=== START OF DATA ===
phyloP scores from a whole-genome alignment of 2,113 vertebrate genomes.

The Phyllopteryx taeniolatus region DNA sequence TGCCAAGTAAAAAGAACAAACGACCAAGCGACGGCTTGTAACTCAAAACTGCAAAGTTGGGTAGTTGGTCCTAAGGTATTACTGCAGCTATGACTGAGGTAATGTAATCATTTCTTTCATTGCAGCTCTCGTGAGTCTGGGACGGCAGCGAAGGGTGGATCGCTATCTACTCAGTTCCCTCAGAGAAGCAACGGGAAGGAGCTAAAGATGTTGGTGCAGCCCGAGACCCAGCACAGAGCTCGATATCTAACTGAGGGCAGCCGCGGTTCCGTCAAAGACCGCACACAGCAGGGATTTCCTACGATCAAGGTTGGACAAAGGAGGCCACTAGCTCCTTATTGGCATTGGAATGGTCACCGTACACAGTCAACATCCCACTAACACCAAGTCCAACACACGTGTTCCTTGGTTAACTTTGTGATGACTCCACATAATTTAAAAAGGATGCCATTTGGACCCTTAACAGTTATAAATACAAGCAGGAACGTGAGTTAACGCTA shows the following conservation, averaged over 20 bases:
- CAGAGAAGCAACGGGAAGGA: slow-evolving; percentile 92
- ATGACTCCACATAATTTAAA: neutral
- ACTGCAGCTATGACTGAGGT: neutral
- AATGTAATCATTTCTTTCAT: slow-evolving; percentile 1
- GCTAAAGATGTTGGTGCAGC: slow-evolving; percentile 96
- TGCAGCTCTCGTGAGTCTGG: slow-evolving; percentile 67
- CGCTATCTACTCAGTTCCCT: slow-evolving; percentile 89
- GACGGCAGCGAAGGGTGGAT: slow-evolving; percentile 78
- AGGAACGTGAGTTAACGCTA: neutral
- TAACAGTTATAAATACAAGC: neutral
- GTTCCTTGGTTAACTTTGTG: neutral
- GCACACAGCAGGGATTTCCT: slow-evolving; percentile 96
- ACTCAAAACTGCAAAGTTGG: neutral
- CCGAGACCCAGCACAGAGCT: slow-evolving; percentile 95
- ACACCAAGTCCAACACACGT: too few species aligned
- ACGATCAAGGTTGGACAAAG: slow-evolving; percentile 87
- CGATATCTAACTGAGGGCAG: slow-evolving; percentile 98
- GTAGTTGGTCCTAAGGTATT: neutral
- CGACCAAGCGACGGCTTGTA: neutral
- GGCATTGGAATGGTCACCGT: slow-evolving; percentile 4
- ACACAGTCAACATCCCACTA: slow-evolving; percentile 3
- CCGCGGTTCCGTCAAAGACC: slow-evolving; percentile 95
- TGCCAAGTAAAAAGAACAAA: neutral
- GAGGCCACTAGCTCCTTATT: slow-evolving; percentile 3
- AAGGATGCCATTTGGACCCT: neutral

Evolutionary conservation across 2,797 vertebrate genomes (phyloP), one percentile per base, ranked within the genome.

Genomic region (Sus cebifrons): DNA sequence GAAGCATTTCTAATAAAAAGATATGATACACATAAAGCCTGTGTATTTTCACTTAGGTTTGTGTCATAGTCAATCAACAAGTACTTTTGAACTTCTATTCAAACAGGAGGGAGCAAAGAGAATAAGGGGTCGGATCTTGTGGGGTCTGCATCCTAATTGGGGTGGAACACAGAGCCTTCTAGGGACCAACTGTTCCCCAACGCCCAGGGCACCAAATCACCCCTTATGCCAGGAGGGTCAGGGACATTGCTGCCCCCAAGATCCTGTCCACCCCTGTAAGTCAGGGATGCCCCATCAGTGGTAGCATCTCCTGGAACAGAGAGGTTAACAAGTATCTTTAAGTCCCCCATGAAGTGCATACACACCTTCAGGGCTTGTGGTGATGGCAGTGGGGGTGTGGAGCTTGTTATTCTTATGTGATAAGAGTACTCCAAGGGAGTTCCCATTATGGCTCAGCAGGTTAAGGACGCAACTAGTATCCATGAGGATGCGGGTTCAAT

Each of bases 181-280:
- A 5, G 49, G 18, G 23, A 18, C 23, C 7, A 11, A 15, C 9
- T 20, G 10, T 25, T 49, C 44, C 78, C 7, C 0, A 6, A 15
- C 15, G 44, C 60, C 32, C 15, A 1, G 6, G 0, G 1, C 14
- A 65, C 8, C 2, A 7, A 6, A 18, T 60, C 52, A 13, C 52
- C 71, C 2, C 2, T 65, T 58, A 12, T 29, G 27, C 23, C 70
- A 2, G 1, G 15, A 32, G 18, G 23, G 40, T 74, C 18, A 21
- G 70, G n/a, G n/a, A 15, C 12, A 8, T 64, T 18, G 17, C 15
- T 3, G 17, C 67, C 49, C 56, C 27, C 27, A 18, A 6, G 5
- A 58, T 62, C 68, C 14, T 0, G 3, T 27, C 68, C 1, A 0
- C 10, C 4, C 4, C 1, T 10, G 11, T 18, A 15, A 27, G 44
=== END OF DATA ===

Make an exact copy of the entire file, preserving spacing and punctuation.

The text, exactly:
phyloP scores from a whole-genome alignment of 2,113 vertebrate genomes.

The Phyllopteryx taeniolatus region DNA sequence TGCCAAGTAAAAAGAACAAACGACCAAGCGACGGCTTGTAACTCAAAACTGCAAAGTTGGGTAGTTGGTCCTAAGGTATTACTGCAGCTATGACTGAGGTAATGTAATCATTTCTTTCATTGCAGCTCTCGTGAGTCTGGGACGGCAGCGAAGGGTGGATCGCTATCTACTCAGTTCCCTCAGAGAAGCAACGGGAAGGAGCTAAAGATGTTGGTGCAGCCCGAGACCCAGCACAGAGCTCGATATCTAACTGAGGGCAGCCGCGGTTCCGTCAAAGACCGCACACAGCAGGGATTTCCTACGATCAAGGTTGGACAAAGGAGGCCACTAGCTCCTTATTGGCATTGGAATGGTCACCGTACACAGTCAACATCCCACTAACACCAAGTCCAACACACGTGTTCCTTGGTTAACTTTGTGATGACTCCACATAATTTAAAAAGGATGCCATTTGGACCCTTAACAGTTATAAATACAAGCAGGAACGTGAGTTAACGCTA shows the following conservation, averaged over 20 bases:
- CAGAGAAGCAACGGGAAGGA: slow-evolving; percentile 92
- ATGACTCCACATAATTTAAA: neutral
- ACTGCAGCTATGACTGAGGT: neutral
- AATGTAATCATTTCTTTCAT: slow-evolving; percentile 1
- GCTAAAGATGTTGGTGCAGC: slow-evolving; percentile 96
- TGCAGCTCTCGTGAGTCTGG: slow-evolving; percentile 67
- CGCTATCTACTCAGTTCCCT: slow-evolving; percentile 89
- GACGGCAGCGAAGGGTGGAT: slow-evolving; percentile 78
- AGGAACGTGAGTTAACGCTA: neutral
- TAACAGTTATAAATACAAGC: neutral
- GTTCCTTGGTTAACTTTGTG: neutral
- GCACACAGCAGGGATTTCCT: slow-evolving; percentile 96
- ACTCAAAACTGCAAAGTTGG: neutral
- CCGAGACCCAGCACAGAGCT: slow-evolving; percentile 95
- ACACCAAGTCCAACACACGT: too few species aligned
- ACGATCAAGGTTGGACAAAG: slow-evolving; percentile 87
- CGATATCTAACTGAGGGCAG: slow-evolving; percentile 98
- GTAGTTGGTCCTAAGGTATT: neutral
- CGACCAAGCGACGGCTTGTA: neutral
- GGCATTGGAATGGTCACCGT: slow-evolving; percentile 4
- ACACAGTCAACATCCCACTA: slow-evolving; percentile 3
- CCGCGGTTCCGTCAAAGACC: slow-evolving; percentile 95
- TGCCAAGTAAAAAGAACAAA: neutral
- GAGGCCACTAGCTCCTTATT: slow-evolving; percentile 3
- AAGGATGCCATTTGGACCCT: neutral

Evolutionary conservation across 2,797 vertebrate genomes (phyloP), one percentile per base, ranked within the genome.

Genomic region (Sus cebifrons): DNA sequence GAAGCATTTCTAATAAAAAGATATGATACACATAAAGCCTGTGTATTTTCACTTAGGTTTGTGTCATAGTCAATCAACAAGTACTTTTGAACTTCTATTCAAACAGGAGGGAGCAAAGAGAATAAGGGGTCGGATCTTGTGGGGTCTGCATCCTAATTGGGGTGGAACACAGAGCCTTCTAGGGACCAACTGTTCCCCAACGCCCAGGGCACCAAATCACCCCTTATGCCAGGAGGGTCAGGGACATTGCTGCCCCCAAGATCCTGTCCACCCCTGTAAGTCAGGGATGCCCCATCAGTGGTAGCATCTCCTGGAACAGAGAGGTTAACAAGTATCTTTAAGTCCCCCATGAAGTGCATACACACCTTCAGGGCTTGTGGTGATGGCAGTGGGGGTGTGGAGCTTGTTATTCTTATGTGATAAGAGTACTCCAAGGGAGTTCCCATTATGGCTCAGCAGGTTAAGGACGCAACTAGTATCCATGAGGATGCGGGTTCAAT

Each of bases 181-280:
- A 5, G 49, G 18, G 23, A 18, C 23, C 7, A 11, A 15, C 9
- T 20, G 10, T 25, T 49, C 44, C 78, C 7, C 0, A 6, A 15
- C 15, G 44, C 60, C 32, C 15, A 1, G 6, G 0, G 1, C 14
- A 65, C 8, C 2, A 7, A 6, A 18, T 60, C 52, A 13, C 52
- C 71, C 2, C 2, T 65, T 58, A 12, T 29, G 27, C 23, C 70
- A 2, G 1, G 15, A 32, G 18, G 23, G 40, T 74, C 18, A 21
- G 70, G n/a, G n/a, A 15, C 12, A 8, T 64, T 18, G 17, C 15
- T 3, G 17, C 67, C 49, C 56, C 27, C 27, A 18, A 6, G 5
- A 58, T 62, C 68, C 14, T 0, G 3, T 27, C 68, C 1, A 0
- C 10, C 4, C 4, C 1, T 10, G 11, T 18, A 15, A 27, G 44